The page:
Olympic and World 1500m champion Asbel Kiprop, who arrived at the meet as the leader had only himself to blame for throwing away the title by just a single point. Lying third with 20m remaining he ground almost to a halt, virtually walking across the line in seventh in an unremarkable time of 3:34.89.

Koech takes Diamond Race title

Paul Koech retained his Diamond Race 3000m Steeplechase title although on the night had to settle for second best to World champion Ezekiel Kemboi.

Kemboi hit the front with 800 remaining but his fellow Kenyan was sticking to his back like a piece of Elastoplast and the tactic paid dividends when they got clear of third placed Benjamin Kiplagat on the final circuit.

Koech tried desperately to get past the newly crowned World champion at the final barrier but Kemboi came off it to clinch victory by 0.12sec in 8:07.72, with Kiplagat succumbing to their finishing pace, clocking 8:12.08.

Jeter in speedy finish

Carmelita Jeter, running a storming home straight was rewarded with not only 200m victory in 22.37sec but also snatched the season long Diamond Race title by three points from fellow Americans Bianca Knight and Allyson Felix, who finished with equal scores.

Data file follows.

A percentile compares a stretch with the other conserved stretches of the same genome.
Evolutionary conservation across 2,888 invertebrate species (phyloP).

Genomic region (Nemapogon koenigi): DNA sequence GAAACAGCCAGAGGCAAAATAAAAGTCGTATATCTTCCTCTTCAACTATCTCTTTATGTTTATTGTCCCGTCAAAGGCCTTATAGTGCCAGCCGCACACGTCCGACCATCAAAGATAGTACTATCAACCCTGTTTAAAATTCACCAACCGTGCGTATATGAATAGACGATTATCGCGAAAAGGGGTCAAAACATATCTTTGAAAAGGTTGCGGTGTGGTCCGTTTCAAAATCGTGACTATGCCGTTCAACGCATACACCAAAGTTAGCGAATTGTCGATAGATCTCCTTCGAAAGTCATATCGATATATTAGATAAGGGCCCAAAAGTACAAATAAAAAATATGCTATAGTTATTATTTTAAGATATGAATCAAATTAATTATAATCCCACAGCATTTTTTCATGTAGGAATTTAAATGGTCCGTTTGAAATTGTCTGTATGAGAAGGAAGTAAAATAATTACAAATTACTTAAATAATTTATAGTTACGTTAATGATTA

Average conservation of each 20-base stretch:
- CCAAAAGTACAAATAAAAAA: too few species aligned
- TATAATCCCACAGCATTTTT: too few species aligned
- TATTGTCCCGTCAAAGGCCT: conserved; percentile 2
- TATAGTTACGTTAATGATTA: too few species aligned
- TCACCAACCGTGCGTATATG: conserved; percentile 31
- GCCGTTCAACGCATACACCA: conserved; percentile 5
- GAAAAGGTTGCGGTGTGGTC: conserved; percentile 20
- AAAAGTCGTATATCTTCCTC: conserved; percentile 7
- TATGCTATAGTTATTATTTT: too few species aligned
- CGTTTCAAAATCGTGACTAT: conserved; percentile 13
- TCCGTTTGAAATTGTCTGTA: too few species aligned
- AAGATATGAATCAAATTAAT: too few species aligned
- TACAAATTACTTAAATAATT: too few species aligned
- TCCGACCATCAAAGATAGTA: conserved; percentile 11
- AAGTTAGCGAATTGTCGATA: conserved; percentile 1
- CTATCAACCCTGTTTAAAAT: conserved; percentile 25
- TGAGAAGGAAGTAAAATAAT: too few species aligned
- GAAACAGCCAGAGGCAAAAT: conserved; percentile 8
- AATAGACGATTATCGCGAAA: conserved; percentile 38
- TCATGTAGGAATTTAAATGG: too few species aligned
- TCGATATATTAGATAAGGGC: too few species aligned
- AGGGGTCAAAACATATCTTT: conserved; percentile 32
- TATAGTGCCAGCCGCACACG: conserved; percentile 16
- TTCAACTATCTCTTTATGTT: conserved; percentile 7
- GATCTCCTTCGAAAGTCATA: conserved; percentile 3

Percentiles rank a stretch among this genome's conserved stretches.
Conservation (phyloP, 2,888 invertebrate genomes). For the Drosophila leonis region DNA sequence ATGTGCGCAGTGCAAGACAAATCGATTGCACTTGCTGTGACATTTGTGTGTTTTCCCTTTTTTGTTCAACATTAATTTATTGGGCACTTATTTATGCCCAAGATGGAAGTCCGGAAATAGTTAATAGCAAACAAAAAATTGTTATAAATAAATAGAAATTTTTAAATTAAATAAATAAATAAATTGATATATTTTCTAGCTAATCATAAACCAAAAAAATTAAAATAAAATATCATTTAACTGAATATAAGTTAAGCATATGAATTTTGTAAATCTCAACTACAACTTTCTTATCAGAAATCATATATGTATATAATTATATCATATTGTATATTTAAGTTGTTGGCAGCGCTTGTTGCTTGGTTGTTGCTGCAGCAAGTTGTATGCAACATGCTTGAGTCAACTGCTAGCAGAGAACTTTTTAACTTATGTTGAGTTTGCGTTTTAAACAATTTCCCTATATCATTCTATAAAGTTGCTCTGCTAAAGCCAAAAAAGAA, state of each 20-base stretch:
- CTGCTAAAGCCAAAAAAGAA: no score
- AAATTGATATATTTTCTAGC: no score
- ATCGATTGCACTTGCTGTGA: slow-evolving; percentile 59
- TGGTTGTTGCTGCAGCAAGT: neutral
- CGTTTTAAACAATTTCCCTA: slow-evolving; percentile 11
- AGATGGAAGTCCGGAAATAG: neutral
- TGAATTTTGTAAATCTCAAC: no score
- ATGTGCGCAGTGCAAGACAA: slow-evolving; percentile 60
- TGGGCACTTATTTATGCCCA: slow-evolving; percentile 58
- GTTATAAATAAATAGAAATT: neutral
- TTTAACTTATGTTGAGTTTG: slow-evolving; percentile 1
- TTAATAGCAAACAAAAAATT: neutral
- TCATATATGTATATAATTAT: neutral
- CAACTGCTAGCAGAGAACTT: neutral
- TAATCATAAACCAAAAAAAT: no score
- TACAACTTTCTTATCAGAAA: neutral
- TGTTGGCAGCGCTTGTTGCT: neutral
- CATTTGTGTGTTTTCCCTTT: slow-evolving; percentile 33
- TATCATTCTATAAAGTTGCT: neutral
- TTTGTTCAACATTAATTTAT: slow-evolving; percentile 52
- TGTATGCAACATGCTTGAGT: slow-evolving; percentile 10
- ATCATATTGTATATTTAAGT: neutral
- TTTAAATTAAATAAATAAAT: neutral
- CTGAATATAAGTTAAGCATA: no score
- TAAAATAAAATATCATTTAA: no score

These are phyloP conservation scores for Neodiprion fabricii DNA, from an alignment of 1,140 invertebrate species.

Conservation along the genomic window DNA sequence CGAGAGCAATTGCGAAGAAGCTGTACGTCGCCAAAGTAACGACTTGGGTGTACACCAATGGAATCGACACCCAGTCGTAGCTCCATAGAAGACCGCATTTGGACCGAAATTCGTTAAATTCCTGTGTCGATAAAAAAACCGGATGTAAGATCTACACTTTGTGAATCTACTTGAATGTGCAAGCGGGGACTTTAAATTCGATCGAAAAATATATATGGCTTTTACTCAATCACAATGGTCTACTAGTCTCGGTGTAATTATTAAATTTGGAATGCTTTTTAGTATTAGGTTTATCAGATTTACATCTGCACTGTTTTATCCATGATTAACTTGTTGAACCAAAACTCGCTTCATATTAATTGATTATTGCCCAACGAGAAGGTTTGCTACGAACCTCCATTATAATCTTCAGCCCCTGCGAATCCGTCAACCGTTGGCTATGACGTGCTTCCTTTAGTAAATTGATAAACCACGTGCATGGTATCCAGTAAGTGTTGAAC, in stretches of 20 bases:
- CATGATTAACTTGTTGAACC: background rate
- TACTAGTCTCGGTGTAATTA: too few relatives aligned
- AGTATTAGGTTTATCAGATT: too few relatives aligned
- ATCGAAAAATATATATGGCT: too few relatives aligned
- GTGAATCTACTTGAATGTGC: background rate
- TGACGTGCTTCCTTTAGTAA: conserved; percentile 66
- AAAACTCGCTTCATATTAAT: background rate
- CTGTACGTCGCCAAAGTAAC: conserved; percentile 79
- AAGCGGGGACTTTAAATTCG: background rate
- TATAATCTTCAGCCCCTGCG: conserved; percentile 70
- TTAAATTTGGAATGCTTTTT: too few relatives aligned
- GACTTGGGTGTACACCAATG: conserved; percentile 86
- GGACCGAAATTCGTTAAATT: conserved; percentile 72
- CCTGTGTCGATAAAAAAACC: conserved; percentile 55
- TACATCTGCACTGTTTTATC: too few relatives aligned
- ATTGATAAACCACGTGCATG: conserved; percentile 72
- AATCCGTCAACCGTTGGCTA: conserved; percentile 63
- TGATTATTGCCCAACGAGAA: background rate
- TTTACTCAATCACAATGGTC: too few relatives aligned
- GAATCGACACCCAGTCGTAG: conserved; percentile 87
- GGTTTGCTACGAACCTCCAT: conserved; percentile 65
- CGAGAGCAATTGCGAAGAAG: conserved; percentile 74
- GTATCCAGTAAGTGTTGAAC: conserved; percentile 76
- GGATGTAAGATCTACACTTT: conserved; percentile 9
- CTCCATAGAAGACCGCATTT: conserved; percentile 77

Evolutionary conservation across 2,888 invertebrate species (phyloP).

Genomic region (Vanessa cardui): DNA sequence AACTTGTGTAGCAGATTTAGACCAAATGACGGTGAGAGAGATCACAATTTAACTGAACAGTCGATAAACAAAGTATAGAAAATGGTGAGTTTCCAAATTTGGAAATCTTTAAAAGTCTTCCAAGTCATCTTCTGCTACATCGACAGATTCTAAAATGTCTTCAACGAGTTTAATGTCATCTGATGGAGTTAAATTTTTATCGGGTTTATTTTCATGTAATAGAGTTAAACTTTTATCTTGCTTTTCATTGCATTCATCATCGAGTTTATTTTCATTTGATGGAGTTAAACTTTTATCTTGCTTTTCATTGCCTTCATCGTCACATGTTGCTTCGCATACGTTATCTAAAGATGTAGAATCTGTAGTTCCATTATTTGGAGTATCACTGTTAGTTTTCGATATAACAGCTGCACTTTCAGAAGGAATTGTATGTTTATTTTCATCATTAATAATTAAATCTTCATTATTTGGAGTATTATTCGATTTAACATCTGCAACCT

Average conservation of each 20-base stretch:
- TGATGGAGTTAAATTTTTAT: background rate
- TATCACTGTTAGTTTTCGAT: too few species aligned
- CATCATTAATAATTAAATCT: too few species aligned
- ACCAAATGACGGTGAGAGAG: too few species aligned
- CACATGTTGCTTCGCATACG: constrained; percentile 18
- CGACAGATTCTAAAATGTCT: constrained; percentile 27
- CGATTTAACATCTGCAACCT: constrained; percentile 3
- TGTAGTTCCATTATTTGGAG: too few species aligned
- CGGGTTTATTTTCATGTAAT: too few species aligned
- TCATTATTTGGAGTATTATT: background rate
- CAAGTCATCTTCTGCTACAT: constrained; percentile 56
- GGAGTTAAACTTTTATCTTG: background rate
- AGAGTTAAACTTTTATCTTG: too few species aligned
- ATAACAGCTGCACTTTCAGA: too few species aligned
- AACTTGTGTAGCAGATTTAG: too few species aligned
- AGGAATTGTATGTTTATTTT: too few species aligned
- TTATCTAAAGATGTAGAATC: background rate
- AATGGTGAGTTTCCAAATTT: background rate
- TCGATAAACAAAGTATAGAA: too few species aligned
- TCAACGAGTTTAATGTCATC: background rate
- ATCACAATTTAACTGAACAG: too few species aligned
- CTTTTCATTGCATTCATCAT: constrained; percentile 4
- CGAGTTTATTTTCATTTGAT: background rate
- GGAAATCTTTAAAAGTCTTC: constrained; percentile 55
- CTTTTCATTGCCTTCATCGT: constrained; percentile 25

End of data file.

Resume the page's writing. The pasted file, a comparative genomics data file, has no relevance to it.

The race coming off the bend seemed to be a contest between Felix and Jamaica's Olympic 100m champion Shelly-Ann Fraser-Pryce before Jeter, the Daegu World 100 champion, flew past them 50m from the finish line.

Felix, the defending Diamond Race titleholder, tried to get back on terms but finished in 22.40, with Fraser-Pryce running with a smile on her face and clearly enjoying herself, setting a season's best of 22.59 for third.

Spiegelburg produces when it matters most; Williams in dramatic finish